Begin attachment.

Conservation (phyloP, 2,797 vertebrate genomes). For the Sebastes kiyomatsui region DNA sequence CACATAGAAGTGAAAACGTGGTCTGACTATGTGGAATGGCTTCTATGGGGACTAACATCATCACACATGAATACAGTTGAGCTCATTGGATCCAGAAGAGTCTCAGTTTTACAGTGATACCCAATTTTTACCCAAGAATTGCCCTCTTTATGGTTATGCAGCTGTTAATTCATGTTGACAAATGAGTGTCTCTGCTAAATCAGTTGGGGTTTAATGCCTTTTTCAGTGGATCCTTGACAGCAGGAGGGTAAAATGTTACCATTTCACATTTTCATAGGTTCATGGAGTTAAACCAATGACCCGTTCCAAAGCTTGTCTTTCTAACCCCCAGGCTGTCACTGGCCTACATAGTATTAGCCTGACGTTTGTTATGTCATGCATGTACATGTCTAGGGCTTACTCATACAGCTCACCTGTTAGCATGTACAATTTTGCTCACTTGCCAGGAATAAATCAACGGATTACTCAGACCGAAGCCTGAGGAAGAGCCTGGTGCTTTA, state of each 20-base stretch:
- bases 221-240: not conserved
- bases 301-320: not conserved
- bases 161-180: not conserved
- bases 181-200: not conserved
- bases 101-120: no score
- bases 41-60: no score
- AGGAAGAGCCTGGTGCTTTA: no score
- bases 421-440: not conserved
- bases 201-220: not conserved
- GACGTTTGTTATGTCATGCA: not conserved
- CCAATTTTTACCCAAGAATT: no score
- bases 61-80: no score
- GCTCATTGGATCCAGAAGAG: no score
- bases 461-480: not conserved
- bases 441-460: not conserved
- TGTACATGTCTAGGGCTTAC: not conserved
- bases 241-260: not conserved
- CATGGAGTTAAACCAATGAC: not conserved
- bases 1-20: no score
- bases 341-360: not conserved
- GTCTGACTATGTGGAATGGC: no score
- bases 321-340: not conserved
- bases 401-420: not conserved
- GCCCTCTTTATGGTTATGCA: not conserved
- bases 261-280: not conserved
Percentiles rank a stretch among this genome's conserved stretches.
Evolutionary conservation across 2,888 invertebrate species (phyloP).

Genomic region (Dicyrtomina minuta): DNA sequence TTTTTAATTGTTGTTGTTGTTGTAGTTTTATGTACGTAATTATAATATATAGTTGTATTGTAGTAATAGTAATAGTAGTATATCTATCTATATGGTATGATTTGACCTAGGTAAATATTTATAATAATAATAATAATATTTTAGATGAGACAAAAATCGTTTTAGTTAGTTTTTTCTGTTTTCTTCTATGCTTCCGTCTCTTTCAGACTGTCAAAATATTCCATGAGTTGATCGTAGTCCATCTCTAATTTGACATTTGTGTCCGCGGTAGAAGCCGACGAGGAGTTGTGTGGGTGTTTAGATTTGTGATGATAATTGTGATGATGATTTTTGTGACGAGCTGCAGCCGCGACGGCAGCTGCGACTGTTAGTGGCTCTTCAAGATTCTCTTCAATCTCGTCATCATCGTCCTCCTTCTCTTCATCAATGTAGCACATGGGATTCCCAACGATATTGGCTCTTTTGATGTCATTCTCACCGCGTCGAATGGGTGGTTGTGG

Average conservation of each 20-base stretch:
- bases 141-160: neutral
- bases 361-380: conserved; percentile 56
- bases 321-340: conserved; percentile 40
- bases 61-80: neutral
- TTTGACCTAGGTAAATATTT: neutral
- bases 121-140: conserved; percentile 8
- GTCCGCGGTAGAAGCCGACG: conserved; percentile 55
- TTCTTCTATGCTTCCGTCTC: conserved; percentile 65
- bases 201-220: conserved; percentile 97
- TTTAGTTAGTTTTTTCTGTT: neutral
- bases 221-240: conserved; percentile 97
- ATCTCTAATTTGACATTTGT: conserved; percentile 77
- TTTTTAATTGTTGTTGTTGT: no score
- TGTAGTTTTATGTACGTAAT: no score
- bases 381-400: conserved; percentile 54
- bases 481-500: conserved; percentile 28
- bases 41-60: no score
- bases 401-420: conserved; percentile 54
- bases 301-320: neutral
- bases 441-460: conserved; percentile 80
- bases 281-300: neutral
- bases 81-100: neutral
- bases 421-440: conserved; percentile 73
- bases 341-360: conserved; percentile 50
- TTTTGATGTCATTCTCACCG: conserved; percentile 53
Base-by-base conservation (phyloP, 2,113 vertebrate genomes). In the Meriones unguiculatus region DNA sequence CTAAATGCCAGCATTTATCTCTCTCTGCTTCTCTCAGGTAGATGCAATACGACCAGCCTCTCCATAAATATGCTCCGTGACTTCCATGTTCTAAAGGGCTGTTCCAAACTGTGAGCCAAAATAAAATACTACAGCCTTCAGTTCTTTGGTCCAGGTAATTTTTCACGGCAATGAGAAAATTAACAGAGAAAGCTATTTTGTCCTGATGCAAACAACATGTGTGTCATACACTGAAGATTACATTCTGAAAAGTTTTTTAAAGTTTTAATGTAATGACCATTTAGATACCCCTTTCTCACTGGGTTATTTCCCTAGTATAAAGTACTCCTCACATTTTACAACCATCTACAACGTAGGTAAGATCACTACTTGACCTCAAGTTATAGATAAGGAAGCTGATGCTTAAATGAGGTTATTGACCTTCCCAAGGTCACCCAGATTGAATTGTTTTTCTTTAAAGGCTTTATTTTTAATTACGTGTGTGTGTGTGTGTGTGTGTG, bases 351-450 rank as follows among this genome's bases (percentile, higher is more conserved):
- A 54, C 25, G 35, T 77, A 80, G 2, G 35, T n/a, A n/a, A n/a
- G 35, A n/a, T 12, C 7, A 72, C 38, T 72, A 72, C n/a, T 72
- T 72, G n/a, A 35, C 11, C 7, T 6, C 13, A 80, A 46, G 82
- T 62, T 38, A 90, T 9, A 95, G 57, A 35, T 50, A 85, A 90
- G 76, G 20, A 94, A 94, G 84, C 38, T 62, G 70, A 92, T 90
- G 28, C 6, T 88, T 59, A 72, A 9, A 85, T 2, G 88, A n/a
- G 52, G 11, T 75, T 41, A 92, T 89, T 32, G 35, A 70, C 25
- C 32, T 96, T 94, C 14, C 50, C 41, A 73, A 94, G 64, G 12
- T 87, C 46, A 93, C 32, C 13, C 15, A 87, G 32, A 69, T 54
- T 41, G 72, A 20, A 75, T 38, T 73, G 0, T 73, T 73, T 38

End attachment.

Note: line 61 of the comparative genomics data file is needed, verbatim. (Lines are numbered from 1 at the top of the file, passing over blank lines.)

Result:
- G 76, G 20, A 94, A 94, G 84, C 38, T 62, G 70, A 92, T 90